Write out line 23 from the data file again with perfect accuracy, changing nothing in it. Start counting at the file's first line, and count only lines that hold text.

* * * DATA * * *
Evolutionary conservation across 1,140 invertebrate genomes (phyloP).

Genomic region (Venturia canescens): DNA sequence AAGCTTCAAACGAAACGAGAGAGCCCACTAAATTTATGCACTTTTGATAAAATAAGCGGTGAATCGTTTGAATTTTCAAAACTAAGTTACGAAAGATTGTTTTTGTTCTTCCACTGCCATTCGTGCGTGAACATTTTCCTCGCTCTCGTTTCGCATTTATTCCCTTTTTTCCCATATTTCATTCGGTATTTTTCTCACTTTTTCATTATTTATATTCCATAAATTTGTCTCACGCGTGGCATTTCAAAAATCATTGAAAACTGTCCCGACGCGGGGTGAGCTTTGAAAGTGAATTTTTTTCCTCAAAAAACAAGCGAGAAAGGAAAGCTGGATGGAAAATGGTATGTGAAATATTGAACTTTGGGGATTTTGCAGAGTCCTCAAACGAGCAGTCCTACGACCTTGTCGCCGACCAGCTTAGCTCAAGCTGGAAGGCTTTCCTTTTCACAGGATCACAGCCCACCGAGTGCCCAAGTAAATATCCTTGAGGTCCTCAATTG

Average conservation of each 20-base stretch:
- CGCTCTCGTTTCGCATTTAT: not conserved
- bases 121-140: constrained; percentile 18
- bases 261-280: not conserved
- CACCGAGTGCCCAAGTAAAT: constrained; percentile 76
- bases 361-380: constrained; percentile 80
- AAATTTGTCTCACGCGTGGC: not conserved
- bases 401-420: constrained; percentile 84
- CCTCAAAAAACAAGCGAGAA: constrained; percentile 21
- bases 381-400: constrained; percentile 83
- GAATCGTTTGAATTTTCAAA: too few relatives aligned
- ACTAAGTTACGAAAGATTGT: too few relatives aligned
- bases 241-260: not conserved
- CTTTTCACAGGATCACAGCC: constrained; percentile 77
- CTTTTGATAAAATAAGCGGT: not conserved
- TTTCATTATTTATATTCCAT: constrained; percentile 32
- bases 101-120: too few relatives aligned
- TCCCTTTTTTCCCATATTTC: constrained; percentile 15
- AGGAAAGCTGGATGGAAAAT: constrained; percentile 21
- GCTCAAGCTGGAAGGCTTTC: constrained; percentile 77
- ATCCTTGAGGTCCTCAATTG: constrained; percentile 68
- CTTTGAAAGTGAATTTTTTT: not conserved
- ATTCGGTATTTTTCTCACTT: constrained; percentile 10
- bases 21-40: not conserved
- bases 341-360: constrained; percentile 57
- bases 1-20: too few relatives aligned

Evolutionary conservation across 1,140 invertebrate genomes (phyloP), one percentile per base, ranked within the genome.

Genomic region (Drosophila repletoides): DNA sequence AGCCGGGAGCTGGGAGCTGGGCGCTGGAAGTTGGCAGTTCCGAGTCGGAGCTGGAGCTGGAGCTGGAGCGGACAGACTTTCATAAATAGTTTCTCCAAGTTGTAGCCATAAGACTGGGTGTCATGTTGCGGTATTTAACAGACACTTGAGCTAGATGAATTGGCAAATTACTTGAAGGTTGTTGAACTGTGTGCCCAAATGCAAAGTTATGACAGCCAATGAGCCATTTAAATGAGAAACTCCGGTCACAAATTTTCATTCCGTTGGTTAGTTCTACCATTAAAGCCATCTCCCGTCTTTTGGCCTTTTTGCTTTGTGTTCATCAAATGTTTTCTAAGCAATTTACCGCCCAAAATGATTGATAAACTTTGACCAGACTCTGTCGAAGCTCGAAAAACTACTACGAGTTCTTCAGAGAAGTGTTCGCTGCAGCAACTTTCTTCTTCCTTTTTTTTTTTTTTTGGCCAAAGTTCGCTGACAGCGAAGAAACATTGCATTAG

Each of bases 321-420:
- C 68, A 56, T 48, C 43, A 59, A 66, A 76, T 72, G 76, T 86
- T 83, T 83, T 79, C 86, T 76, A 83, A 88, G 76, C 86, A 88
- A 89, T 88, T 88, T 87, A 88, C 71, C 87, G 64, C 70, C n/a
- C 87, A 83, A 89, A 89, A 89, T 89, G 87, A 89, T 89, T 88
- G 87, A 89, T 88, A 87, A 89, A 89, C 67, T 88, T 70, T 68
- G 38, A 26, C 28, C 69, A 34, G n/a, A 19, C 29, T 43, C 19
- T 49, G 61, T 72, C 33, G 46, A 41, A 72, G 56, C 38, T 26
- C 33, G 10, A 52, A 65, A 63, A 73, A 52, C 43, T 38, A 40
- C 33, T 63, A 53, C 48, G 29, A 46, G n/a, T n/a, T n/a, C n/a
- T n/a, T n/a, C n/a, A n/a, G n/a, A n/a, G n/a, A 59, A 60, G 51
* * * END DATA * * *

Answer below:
- ATCCTTGAGGTCCTCAATTG: constrained; percentile 68